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The brief on Sunday

Sunday, November 22nd, 2009
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Give and take
The Maoists have agreed to let the parliament resume for three days to pass the budget, even though they had argued that their demands should be met first. “Our consistent efforts to find a solution failed to yield any result due to the ruling parties’ indifference,” the party’s chairman Pushpa Kamal Dahal said. “However, as a responsible party to the country, people, security persons and other communities, we have unilaterally decided to let the parliament run for three days to pass the budget.” They also announced a new phase of protests which will last a month beginning Sunday. It includes plans to boycott government functions and a general strike from 20-22 December. They have threatened to strike indefinitely if their demands are not met by 22 December. (Kantipur)

Tough integration
Defence Minister Bidhya Bhandari has contested the bulk integration of the Maoist ex-combatants, stating that, “[the Maoists] cannot lead the government until they are disarmed.” She maintained that integrating them with the Nepali Army (NA) would set an incorrect precedent that would result in other armed groups seeking similar treatment. On Saturday, she announced the recruitment of 5,000 vacant posts for the NA. UNMIN and the Maoist party have both held that additional recruitment in the NA would be a breach of Comprehensive Peace Agreement. (The Kathmandu Post)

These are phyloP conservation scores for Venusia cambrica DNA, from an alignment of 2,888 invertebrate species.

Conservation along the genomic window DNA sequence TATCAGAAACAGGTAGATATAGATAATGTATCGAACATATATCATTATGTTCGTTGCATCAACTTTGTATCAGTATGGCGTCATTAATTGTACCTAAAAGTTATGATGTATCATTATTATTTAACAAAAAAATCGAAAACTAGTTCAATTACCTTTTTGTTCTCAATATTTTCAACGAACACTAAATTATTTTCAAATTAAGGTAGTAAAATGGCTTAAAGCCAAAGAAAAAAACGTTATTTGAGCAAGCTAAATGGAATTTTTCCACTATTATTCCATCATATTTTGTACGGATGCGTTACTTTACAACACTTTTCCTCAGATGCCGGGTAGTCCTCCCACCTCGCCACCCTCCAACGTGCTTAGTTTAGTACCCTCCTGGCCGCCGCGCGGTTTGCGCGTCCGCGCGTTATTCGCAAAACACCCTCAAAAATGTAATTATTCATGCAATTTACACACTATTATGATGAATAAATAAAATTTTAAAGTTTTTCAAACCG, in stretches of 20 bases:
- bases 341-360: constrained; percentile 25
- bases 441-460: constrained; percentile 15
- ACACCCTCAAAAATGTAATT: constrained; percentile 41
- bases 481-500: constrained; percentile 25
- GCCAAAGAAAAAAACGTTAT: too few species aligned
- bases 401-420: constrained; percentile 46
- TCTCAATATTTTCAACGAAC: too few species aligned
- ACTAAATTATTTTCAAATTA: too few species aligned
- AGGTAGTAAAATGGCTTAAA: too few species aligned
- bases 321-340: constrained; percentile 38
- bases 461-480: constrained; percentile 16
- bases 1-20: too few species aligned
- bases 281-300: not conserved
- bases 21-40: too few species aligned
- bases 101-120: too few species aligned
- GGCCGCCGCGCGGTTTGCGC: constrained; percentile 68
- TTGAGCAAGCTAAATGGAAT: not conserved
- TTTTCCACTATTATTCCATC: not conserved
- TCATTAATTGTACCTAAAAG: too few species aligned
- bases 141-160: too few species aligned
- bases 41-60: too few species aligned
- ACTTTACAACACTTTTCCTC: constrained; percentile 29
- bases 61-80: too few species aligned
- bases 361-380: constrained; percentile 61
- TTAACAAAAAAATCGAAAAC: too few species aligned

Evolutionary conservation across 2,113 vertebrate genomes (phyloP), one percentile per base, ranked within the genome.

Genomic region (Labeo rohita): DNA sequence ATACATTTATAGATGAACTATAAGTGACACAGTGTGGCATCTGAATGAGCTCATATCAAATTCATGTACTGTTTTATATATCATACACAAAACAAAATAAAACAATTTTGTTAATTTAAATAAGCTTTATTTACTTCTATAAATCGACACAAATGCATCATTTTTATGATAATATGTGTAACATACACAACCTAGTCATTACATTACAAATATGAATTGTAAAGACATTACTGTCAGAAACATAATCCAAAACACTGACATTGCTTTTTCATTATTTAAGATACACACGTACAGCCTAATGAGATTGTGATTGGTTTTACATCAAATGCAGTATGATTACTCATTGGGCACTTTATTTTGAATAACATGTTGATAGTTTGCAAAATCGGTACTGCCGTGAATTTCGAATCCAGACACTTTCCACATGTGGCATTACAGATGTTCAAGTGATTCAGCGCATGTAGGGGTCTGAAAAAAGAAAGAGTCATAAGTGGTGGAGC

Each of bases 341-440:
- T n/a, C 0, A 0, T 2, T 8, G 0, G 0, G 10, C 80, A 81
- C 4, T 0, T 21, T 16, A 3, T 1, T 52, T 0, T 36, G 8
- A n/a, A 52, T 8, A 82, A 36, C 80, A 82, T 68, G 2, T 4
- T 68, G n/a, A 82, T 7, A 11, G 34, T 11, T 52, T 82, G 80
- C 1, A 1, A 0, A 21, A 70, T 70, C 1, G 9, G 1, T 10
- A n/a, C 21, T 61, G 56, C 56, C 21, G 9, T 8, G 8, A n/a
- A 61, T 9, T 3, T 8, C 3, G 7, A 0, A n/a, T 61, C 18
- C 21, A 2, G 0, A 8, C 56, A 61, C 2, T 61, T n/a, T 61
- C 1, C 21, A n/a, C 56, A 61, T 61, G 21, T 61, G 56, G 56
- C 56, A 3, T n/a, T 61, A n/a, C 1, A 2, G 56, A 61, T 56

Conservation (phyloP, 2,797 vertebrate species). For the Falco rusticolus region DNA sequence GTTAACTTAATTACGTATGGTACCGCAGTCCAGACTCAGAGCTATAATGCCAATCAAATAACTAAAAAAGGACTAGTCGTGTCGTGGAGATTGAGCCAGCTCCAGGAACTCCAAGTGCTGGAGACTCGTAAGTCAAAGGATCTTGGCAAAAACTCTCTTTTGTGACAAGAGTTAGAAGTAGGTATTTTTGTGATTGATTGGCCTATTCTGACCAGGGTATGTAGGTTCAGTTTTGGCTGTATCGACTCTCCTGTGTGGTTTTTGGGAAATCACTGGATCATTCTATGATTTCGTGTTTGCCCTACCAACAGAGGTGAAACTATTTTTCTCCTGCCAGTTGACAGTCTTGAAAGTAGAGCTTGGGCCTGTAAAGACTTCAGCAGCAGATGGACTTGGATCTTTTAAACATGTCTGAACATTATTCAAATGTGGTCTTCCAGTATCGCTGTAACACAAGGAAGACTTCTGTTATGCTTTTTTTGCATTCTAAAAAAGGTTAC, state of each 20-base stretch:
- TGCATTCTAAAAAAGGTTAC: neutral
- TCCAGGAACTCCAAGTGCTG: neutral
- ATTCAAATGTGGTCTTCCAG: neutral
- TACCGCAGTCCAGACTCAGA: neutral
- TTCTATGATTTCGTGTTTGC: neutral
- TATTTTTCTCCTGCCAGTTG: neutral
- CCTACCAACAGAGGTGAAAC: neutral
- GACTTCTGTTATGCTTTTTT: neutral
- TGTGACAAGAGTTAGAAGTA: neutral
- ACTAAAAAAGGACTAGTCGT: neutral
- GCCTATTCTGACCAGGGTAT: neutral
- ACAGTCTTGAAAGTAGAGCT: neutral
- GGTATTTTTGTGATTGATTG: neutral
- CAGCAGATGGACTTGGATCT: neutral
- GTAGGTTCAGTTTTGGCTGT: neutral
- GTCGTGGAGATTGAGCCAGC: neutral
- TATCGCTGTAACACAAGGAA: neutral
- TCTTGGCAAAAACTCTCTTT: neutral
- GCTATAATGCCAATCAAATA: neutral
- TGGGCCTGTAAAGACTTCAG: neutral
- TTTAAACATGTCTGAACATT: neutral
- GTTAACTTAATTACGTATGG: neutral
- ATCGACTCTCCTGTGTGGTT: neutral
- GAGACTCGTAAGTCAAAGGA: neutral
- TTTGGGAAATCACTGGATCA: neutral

With friends like this…
All is not well within CPN-UML as Vice Chairman Bamdev Gautam says Prime Minister Madhav Kumar Nepal should resign if that would help end the current political impasse. He said the constitution would  not be written on time without political consensus and lashed out against the big three party heads, alleging that, despite their pious rhetoric, they weren’t serious about ending the deadlock. (Republica)

Water talks extended
The Nepal-India talks on water resources taking place in Pokhara was extended to Sunday after the two parties failed to reach an agreement on the implementation of the first phase of the Mahakali Treaty. The 14-year old treaty pertains to sharing of water from Mahakali river on the western border. On Friday, the two parties discussed issues relating to the treaty, as well as the Pancheswor multi-purpose project and the controversy over the construction of dams by India in bordering areas. (Nagarik)

Gadhimai mystery
Buddha boy Ram Bahadur Bomjon has disappeared just days before he was supposed to preach and meditate at the Gadhimai temple. He was due to protest the mass animal sacrifice due to take place there beginning 24 November. No one is sure why or where he has gone, but speculation abounds: some say he despaired at the possibility of ending the sacrifice. Others suggest that he was frustrated by a police order forbidding him from meditating in the temple. (The Himalayan Times)

The kicker:
“Please come. Let’s run the government together. Let’s build the constitution together.” – Prime Minister Madhav Kumar Nepal in Kathmandu on Saturday

Must read:
“Nepal’s peace process is in quite a critical phase” – Interview with UNMIN Chief Karin Landgren, Republica

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